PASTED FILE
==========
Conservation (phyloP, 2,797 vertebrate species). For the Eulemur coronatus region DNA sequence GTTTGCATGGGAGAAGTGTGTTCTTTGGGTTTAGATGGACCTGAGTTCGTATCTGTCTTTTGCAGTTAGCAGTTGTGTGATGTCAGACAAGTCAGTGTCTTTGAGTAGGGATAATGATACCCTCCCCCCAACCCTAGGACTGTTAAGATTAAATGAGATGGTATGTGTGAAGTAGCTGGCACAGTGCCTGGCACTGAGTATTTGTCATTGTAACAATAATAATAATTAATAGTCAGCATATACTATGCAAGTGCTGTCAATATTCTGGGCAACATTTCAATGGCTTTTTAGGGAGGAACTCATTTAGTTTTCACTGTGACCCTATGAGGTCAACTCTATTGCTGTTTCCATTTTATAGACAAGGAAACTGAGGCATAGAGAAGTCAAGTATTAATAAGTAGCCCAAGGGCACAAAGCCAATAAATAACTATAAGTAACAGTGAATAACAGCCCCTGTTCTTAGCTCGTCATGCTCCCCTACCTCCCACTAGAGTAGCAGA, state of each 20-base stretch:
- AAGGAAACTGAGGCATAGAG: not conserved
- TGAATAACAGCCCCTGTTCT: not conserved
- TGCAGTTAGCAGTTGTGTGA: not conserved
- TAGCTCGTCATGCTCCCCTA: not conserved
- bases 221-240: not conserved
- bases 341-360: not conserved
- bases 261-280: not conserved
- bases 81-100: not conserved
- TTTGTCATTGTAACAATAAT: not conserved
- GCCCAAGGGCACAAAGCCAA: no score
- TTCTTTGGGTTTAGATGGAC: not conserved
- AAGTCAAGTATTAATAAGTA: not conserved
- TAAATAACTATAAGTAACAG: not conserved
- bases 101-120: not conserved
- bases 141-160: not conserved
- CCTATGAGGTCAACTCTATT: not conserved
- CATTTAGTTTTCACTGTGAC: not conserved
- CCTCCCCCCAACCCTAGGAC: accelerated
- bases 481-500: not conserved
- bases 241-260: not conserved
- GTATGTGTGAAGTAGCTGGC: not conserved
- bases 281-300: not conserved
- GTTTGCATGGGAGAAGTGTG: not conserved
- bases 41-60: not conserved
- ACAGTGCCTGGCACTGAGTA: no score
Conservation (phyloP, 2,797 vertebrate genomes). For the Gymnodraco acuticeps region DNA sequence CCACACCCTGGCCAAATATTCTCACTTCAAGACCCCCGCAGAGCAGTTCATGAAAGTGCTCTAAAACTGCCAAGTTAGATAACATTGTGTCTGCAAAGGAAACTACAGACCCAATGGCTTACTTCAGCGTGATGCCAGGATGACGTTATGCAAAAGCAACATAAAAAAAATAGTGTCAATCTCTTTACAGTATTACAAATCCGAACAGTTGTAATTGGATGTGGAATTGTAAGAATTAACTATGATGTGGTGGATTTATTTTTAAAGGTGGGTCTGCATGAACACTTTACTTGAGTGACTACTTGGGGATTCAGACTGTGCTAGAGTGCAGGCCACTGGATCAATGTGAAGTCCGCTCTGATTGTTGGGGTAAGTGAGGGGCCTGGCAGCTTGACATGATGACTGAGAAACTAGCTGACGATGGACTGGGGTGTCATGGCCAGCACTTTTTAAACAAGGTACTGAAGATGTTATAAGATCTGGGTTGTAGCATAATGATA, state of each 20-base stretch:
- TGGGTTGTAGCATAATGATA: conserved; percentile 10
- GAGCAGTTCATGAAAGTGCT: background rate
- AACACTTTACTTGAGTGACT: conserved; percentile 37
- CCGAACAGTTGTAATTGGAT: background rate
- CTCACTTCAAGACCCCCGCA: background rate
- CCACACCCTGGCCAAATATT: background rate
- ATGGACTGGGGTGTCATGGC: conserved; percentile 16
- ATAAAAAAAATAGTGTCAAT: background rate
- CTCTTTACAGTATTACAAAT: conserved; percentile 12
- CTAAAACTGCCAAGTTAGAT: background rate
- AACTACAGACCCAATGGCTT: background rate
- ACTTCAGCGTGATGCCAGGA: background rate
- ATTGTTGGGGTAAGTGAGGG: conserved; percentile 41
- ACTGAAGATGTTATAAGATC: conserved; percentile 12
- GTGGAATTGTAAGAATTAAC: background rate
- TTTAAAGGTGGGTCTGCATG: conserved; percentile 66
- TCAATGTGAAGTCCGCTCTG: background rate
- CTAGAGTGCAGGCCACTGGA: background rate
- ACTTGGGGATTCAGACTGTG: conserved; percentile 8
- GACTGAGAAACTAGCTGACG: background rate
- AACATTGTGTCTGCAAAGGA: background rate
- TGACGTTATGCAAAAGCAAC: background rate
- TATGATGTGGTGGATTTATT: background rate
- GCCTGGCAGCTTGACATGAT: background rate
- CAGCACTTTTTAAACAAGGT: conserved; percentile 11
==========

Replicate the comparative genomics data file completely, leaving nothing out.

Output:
Conservation (phyloP, 2,797 vertebrate species). For the Eulemur coronatus region DNA sequence GTTTGCATGGGAGAAGTGTGTTCTTTGGGTTTAGATGGACCTGAGTTCGTATCTGTCTTTTGCAGTTAGCAGTTGTGTGATGTCAGACAAGTCAGTGTCTTTGAGTAGGGATAATGATACCCTCCCCCCAACCCTAGGACTGTTAAGATTAAATGAGATGGTATGTGTGAAGTAGCTGGCACAGTGCCTGGCACTGAGTATTTGTCATTGTAACAATAATAATAATTAATAGTCAGCATATACTATGCAAGTGCTGTCAATATTCTGGGCAACATTTCAATGGCTTTTTAGGGAGGAACTCATTTAGTTTTCACTGTGACCCTATGAGGTCAACTCTATTGCTGTTTCCATTTTATAGACAAGGAAACTGAGGCATAGAGAAGTCAAGTATTAATAAGTAGCCCAAGGGCACAAAGCCAATAAATAACTATAAGTAACAGTGAATAACAGCCCCTGTTCTTAGCTCGTCATGCTCCCCTACCTCCCACTAGAGTAGCAGA, state of each 20-base stretch:
- AAGGAAACTGAGGCATAGAG: not conserved
- TGAATAACAGCCCCTGTTCT: not conserved
- TGCAGTTAGCAGTTGTGTGA: not conserved
- TAGCTCGTCATGCTCCCCTA: not conserved
- bases 221-240: not conserved
- bases 341-360: not conserved
- bases 261-280: not conserved
- bases 81-100: not conserved
- TTTGTCATTGTAACAATAAT: not conserved
- GCCCAAGGGCACAAAGCCAA: no score
- TTCTTTGGGTTTAGATGGAC: not conserved
- AAGTCAAGTATTAATAAGTA: not conserved
- TAAATAACTATAAGTAACAG: not conserved
- bases 101-120: not conserved
- bases 141-160: not conserved
- CCTATGAGGTCAACTCTATT: not conserved
- CATTTAGTTTTCACTGTGAC: not conserved
- CCTCCCCCCAACCCTAGGAC: accelerated
- bases 481-500: not conserved
- bases 241-260: not conserved
- GTATGTGTGAAGTAGCTGGC: not conserved
- bases 281-300: not conserved
- GTTTGCATGGGAGAAGTGTG: not conserved
- bases 41-60: not conserved
- ACAGTGCCTGGCACTGAGTA: no score
Conservation (phyloP, 2,797 vertebrate genomes). For the Gymnodraco acuticeps region DNA sequence CCACACCCTGGCCAAATATTCTCACTTCAAGACCCCCGCAGAGCAGTTCATGAAAGTGCTCTAAAACTGCCAAGTTAGATAACATTGTGTCTGCAAAGGAAACTACAGACCCAATGGCTTACTTCAGCGTGATGCCAGGATGACGTTATGCAAAAGCAACATAAAAAAAATAGTGTCAATCTCTTTACAGTATTACAAATCCGAACAGTTGTAATTGGATGTGGAATTGTAAGAATTAACTATGATGTGGTGGATTTATTTTTAAAGGTGGGTCTGCATGAACACTTTACTTGAGTGACTACTTGGGGATTCAGACTGTGCTAGAGTGCAGGCCACTGGATCAATGTGAAGTCCGCTCTGATTGTTGGGGTAAGTGAGGGGCCTGGCAGCTTGACATGATGACTGAGAAACTAGCTGACGATGGACTGGGGTGTCATGGCCAGCACTTTTTAAACAAGGTACTGAAGATGTTATAAGATCTGGGTTGTAGCATAATGATA, state of each 20-base stretch:
- TGGGTTGTAGCATAATGATA: conserved; percentile 10
- GAGCAGTTCATGAAAGTGCT: background rate
- AACACTTTACTTGAGTGACT: conserved; percentile 37
- CCGAACAGTTGTAATTGGAT: background rate
- CTCACTTCAAGACCCCCGCA: background rate
- CCACACCCTGGCCAAATATT: background rate
- ATGGACTGGGGTGTCATGGC: conserved; percentile 16
- ATAAAAAAAATAGTGTCAAT: background rate
- CTCTTTACAGTATTACAAAT: conserved; percentile 12
- CTAAAACTGCCAAGTTAGAT: background rate
- AACTACAGACCCAATGGCTT: background rate
- ACTTCAGCGTGATGCCAGGA: background rate
- ATTGTTGGGGTAAGTGAGGG: conserved; percentile 41
- ACTGAAGATGTTATAAGATC: conserved; percentile 12
- GTGGAATTGTAAGAATTAAC: background rate
- TTTAAAGGTGGGTCTGCATG: conserved; percentile 66
- TCAATGTGAAGTCCGCTCTG: background rate
- CTAGAGTGCAGGCCACTGGA: background rate
- ACTTGGGGATTCAGACTGTG: conserved; percentile 8
- GACTGAGAAACTAGCTGACG: background rate
- AACATTGTGTCTGCAAAGGA: background rate
- TGACGTTATGCAAAAGCAAC: background rate
- TATGATGTGGTGGATTTATT: background rate
- GCCTGGCAGCTTGACATGAT: background rate
- CAGCACTTTTTAAACAAGGT: conserved; percentile 11